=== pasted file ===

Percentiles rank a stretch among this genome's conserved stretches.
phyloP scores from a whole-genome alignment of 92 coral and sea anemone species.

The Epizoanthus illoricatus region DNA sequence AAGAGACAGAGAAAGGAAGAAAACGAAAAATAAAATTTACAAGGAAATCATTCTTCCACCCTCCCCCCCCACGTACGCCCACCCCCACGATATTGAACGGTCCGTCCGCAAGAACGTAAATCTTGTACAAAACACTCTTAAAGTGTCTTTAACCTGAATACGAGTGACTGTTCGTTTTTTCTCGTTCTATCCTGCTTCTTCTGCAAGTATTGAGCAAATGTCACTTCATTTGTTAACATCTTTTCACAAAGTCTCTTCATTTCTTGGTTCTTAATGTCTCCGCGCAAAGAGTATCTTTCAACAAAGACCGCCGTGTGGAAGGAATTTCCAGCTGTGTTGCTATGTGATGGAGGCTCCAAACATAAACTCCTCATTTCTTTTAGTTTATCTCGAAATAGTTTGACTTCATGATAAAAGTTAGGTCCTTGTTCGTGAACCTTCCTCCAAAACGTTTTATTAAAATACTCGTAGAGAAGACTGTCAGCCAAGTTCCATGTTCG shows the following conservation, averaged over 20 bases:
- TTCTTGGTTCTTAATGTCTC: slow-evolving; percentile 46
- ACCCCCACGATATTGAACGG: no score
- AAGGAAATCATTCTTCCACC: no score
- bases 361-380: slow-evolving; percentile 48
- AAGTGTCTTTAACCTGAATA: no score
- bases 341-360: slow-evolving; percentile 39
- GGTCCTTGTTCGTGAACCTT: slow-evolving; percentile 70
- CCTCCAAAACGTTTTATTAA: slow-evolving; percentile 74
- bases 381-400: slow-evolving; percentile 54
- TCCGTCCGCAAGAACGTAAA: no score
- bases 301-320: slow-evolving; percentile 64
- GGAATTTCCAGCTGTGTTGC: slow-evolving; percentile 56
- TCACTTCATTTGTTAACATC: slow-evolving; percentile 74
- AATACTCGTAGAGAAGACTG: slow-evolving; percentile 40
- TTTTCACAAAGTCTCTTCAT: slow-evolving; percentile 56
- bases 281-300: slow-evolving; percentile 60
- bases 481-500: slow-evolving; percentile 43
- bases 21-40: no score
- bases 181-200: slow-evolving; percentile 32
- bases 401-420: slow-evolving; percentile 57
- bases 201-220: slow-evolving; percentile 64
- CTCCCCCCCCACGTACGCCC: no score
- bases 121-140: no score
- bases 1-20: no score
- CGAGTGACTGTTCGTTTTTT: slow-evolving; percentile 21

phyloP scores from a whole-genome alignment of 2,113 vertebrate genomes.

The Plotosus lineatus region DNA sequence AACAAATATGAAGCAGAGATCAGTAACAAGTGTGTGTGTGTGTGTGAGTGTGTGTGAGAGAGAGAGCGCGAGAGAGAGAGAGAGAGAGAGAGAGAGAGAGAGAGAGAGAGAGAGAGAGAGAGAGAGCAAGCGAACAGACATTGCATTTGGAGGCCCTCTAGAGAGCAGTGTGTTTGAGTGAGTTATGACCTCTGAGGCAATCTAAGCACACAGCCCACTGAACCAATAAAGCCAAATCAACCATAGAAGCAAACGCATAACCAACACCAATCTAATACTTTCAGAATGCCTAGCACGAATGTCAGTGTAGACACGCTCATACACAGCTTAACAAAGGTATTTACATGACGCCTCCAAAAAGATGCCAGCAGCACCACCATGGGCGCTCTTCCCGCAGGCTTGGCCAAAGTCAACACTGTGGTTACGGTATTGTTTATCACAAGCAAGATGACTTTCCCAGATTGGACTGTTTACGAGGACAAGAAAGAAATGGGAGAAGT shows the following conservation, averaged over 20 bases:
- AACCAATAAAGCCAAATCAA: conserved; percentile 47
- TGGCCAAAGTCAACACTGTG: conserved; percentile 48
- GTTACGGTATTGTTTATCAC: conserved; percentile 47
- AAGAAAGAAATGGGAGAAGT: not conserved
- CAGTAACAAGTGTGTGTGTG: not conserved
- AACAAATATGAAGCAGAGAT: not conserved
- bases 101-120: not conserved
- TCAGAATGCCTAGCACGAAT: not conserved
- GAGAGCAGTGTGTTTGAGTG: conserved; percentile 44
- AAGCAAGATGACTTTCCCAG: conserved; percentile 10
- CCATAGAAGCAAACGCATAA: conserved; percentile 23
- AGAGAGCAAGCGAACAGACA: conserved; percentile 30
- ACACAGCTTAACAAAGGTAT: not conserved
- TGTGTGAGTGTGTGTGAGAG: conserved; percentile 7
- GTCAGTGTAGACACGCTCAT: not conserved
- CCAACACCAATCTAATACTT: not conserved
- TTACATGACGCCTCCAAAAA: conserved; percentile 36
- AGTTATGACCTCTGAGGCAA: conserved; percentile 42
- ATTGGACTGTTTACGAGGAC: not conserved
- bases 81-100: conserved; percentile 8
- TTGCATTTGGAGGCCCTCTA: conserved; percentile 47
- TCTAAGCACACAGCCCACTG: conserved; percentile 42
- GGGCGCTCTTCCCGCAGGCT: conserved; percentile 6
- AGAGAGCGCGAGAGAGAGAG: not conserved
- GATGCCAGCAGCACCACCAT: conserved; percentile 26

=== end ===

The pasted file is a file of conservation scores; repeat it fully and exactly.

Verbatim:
Percentiles rank a stretch among this genome's conserved stretches.
phyloP scores from a whole-genome alignment of 92 coral and sea anemone species.

The Epizoanthus illoricatus region DNA sequence AAGAGACAGAGAAAGGAAGAAAACGAAAAATAAAATTTACAAGGAAATCATTCTTCCACCCTCCCCCCCCACGTACGCCCACCCCCACGATATTGAACGGTCCGTCCGCAAGAACGTAAATCTTGTACAAAACACTCTTAAAGTGTCTTTAACCTGAATACGAGTGACTGTTCGTTTTTTCTCGTTCTATCCTGCTTCTTCTGCAAGTATTGAGCAAATGTCACTTCATTTGTTAACATCTTTTCACAAAGTCTCTTCATTTCTTGGTTCTTAATGTCTCCGCGCAAAGAGTATCTTTCAACAAAGACCGCCGTGTGGAAGGAATTTCCAGCTGTGTTGCTATGTGATGGAGGCTCCAAACATAAACTCCTCATTTCTTTTAGTTTATCTCGAAATAGTTTGACTTCATGATAAAAGTTAGGTCCTTGTTCGTGAACCTTCCTCCAAAACGTTTTATTAAAATACTCGTAGAGAAGACTGTCAGCCAAGTTCCATGTTCG shows the following conservation, averaged over 20 bases:
- TTCTTGGTTCTTAATGTCTC: slow-evolving; percentile 46
- ACCCCCACGATATTGAACGG: no score
- AAGGAAATCATTCTTCCACC: no score
- bases 361-380: slow-evolving; percentile 48
- AAGTGTCTTTAACCTGAATA: no score
- bases 341-360: slow-evolving; percentile 39
- GGTCCTTGTTCGTGAACCTT: slow-evolving; percentile 70
- CCTCCAAAACGTTTTATTAA: slow-evolving; percentile 74
- bases 381-400: slow-evolving; percentile 54
- TCCGTCCGCAAGAACGTAAA: no score
- bases 301-320: slow-evolving; percentile 64
- GGAATTTCCAGCTGTGTTGC: slow-evolving; percentile 56
- TCACTTCATTTGTTAACATC: slow-evolving; percentile 74
- AATACTCGTAGAGAAGACTG: slow-evolving; percentile 40
- TTTTCACAAAGTCTCTTCAT: slow-evolving; percentile 56
- bases 281-300: slow-evolving; percentile 60
- bases 481-500: slow-evolving; percentile 43
- bases 21-40: no score
- bases 181-200: slow-evolving; percentile 32
- bases 401-420: slow-evolving; percentile 57
- bases 201-220: slow-evolving; percentile 64
- CTCCCCCCCCACGTACGCCC: no score
- bases 121-140: no score
- bases 1-20: no score
- CGAGTGACTGTTCGTTTTTT: slow-evolving; percentile 21

phyloP scores from a whole-genome alignment of 2,113 vertebrate genomes.

The Plotosus lineatus region DNA sequence AACAAATATGAAGCAGAGATCAGTAACAAGTGTGTGTGTGTGTGTGAGTGTGTGTGAGAGAGAGAGCGCGAGAGAGAGAGAGAGAGAGAGAGAGAGAGAGAGAGAGAGAGAGAGAGAGAGAGAGAGCAAGCGAACAGACATTGCATTTGGAGGCCCTCTAGAGAGCAGTGTGTTTGAGTGAGTTATGACCTCTGAGGCAATCTAAGCACACAGCCCACTGAACCAATAAAGCCAAATCAACCATAGAAGCAAACGCATAACCAACACCAATCTAATACTTTCAGAATGCCTAGCACGAATGTCAGTGTAGACACGCTCATACACAGCTTAACAAAGGTATTTACATGACGCCTCCAAAAAGATGCCAGCAGCACCACCATGGGCGCTCTTCCCGCAGGCTTGGCCAAAGTCAACACTGTGGTTACGGTATTGTTTATCACAAGCAAGATGACTTTCCCAGATTGGACTGTTTACGAGGACAAGAAAGAAATGGGAGAAGT shows the following conservation, averaged over 20 bases:
- AACCAATAAAGCCAAATCAA: conserved; percentile 47
- TGGCCAAAGTCAACACTGTG: conserved; percentile 48
- GTTACGGTATTGTTTATCAC: conserved; percentile 47
- AAGAAAGAAATGGGAGAAGT: not conserved
- CAGTAACAAGTGTGTGTGTG: not conserved
- AACAAATATGAAGCAGAGAT: not conserved
- bases 101-120: not conserved
- TCAGAATGCCTAGCACGAAT: not conserved
- GAGAGCAGTGTGTTTGAGTG: conserved; percentile 44
- AAGCAAGATGACTTTCCCAG: conserved; percentile 10
- CCATAGAAGCAAACGCATAA: conserved; percentile 23
- AGAGAGCAAGCGAACAGACA: conserved; percentile 30
- ACACAGCTTAACAAAGGTAT: not conserved
- TGTGTGAGTGTGTGTGAGAG: conserved; percentile 7
- GTCAGTGTAGACACGCTCAT: not conserved
- CCAACACCAATCTAATACTT: not conserved
- TTACATGACGCCTCCAAAAA: conserved; percentile 36
- AGTTATGACCTCTGAGGCAA: conserved; percentile 42
- ATTGGACTGTTTACGAGGAC: not conserved
- bases 81-100: conserved; percentile 8
- TTGCATTTGGAGGCCCTCTA: conserved; percentile 47
- TCTAAGCACACAGCCCACTG: conserved; percentile 42
- GGGCGCTCTTCCCGCAGGCT: conserved; percentile 6
- AGAGAGCGCGAGAGAGAGAG: not conserved
- GATGCCAGCAGCACCACCAT: conserved; percentile 26